A flight school that insists you repeat ALL of the previous training may be trying to pad the bill.
The Instructor needs to have good communication skills. If he or she just sits there during the flight and doesn't say much, how do you know if you are doing the task correctly? If you are doing something right, you should be told. If something needs to be corrected, you should be told that too, along with HOW to correct it.
Make sure the Instructor is capable of giving real-time, constructive feedback. Not all are. I was once tasked with evaluating the skills of a potential new-hire CFI. I played student, performing specialty takeoffs and landings. I intentionally came in too fast, too high, etc., to give the candidate a chance to 'teach' me. She said nothing during the flight. At the end of the flight, she told me 'you need to practice more', a statement that was about as helpful as a kickstand on a horse.
Communication is also important during ground sessions. If you answer 'I don't know' and the Instructor replies by staring at you in awkward silence, find another CFI. The CFI should not necessarily feed you the answers, but they should help you develop the skills to find them. "Let's see if we can find the answer in the FARAIM/Pilot's Operating Handbook," etc. to point you in the right direction. If the CFI doesn't seem to be able to use complete sentences or needs directions to come to a point, move on.
Ask about the CFI's first-time Learner pass rate. CFIs who have at least an 80% pass rate are eligible for the FAA's Gold Seal program. The CFIs must hold either an Advanced Ground Instructor or Instrument Ground Instructor certificate and have sent 10 applicants in a 24-month period and at least eight have passed on their first attempt.
It is a bonus to find a CFI who is committed to improving their teaching skills by adding more instructor certifications or by earning a Master Instructor certification from either the National Association of Flight Instructors (NAFI) or the Society of Aviation and Flight Educators (SAFE). Both organizations encourage instructors to continually pursue educational excellence. The Master designation is very similar to pursuing an Associate's degree every two years.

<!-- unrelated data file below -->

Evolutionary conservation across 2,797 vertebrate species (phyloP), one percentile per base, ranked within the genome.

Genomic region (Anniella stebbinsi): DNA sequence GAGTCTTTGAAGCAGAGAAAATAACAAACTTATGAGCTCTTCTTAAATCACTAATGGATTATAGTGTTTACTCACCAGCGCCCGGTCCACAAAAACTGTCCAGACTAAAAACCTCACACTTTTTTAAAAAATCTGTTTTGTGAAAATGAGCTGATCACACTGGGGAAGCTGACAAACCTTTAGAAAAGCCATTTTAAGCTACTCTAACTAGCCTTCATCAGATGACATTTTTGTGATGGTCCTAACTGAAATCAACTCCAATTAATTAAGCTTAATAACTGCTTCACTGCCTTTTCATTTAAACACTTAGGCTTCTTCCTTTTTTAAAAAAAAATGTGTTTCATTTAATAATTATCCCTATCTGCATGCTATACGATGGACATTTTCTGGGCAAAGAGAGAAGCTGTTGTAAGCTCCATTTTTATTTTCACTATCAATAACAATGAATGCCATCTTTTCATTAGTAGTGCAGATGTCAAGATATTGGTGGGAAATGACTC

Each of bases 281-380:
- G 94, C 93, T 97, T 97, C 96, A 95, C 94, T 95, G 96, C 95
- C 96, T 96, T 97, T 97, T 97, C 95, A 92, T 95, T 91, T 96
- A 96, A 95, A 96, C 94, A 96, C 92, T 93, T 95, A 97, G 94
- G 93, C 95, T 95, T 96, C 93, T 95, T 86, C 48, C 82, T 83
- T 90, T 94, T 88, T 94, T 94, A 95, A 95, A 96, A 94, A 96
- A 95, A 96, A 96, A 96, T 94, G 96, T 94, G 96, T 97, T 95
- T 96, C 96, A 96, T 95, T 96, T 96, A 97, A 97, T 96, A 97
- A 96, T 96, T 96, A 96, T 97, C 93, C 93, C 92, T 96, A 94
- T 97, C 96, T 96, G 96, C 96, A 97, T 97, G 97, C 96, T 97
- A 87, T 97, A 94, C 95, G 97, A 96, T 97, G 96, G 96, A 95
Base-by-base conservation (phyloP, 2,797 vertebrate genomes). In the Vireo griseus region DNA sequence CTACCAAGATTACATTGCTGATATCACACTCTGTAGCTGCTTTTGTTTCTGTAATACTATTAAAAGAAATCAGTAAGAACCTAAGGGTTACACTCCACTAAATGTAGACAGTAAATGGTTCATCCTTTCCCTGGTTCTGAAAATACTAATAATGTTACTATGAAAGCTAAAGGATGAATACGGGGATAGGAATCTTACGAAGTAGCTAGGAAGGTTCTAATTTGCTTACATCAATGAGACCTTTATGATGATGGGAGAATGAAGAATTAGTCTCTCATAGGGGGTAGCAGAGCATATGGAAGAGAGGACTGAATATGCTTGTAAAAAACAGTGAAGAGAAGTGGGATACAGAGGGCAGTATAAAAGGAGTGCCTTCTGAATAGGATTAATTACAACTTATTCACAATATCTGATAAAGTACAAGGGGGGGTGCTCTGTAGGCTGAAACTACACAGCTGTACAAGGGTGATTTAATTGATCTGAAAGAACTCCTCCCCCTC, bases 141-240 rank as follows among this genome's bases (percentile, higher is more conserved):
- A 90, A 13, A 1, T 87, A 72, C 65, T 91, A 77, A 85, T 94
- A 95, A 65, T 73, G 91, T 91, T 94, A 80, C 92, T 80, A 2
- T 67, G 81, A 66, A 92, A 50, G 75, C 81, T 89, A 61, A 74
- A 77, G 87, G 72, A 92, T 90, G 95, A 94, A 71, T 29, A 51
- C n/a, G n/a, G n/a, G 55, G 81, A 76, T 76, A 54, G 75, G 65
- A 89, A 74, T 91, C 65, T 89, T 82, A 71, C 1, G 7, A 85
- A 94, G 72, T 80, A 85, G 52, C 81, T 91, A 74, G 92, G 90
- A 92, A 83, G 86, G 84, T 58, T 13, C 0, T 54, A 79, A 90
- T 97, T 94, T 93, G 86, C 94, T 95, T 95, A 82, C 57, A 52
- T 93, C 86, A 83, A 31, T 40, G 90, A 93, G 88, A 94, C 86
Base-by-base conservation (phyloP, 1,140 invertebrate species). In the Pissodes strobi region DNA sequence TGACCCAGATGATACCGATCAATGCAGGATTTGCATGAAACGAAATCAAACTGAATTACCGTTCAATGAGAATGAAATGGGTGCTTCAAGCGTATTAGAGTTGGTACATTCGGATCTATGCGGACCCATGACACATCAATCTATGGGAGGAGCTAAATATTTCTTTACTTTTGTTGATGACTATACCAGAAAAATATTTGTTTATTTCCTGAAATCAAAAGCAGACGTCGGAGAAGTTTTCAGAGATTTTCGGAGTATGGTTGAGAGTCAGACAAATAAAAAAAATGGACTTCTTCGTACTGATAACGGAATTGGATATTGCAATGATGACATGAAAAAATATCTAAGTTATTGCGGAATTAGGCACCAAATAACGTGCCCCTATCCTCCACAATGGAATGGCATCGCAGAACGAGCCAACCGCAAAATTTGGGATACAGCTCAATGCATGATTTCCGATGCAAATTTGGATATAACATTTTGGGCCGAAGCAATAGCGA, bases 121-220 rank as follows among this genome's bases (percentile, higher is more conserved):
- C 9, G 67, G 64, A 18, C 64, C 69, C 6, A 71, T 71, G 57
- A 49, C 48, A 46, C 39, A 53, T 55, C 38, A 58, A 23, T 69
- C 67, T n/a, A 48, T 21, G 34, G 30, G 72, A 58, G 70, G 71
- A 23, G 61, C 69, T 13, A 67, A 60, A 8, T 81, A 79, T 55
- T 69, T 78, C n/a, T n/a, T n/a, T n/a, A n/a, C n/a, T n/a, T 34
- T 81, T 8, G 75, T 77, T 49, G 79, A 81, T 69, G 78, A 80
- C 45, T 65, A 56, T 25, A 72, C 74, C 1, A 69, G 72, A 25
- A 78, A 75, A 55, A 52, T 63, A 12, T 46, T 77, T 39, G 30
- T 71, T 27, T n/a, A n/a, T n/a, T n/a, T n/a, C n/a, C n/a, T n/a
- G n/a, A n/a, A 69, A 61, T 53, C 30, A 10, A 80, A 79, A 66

Expect to pay for both airplane rental and the CFI's time.
Your CFI should be clear on expectations, such as 'please read chapter X, Y, and Z before we do lesson whatever'. The CFI should let you know if YOUR expectations are not realistic -- like the zero-time pilot who expected to acquire their Private Pilot certificate in one weekend.
If you do not feel a connection with your instructor, it is okay to switch to someone else. The CFI has likely noticed the lack of connection as well, and no CFI wants to be paired up with a Learner they cannot reach. Don't feel bad about changing instructors, remember, this is about finding someone who can help you achieve your goals.
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Meg Godlewski is a Gold Seal flight instructor, an eight-time Master CFI, and an aviation journalist. When she is not teaching people to fly, Meg is the Chief Technical Writer for MzeroA, an online ground school. Meg also writes the “Ask the CFI” column for Aviation for Women magazine. Meg's specialty is getting rusty pilots back into the sky and scenario-based training using Redbird and One-G simulation technologies.